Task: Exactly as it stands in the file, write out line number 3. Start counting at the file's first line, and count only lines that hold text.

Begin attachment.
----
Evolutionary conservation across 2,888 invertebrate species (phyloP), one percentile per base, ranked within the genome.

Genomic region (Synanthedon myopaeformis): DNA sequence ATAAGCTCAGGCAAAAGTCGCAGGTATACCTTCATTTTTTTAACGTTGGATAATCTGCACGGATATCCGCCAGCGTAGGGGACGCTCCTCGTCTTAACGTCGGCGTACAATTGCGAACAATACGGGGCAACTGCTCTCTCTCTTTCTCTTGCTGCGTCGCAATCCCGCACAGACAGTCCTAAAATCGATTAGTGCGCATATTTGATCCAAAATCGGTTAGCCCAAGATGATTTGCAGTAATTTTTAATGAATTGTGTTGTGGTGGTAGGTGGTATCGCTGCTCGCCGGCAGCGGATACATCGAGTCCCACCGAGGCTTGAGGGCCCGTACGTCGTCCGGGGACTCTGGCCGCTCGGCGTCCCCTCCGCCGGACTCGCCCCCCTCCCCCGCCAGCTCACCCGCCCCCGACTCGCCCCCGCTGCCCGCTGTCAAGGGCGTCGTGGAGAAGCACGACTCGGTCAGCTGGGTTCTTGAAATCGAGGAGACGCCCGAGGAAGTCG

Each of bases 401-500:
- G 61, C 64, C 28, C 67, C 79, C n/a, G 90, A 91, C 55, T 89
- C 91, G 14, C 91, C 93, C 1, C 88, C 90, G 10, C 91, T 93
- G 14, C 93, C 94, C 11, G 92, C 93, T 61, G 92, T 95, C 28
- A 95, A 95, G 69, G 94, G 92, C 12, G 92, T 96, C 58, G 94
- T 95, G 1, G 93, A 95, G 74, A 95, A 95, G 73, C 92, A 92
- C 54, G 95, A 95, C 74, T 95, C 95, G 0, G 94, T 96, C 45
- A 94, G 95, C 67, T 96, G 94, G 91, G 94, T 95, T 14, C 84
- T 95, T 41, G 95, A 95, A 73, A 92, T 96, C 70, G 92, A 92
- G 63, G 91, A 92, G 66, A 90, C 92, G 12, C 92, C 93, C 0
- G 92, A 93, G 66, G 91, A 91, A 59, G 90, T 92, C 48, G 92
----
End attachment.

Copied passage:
Each of bases 401-500: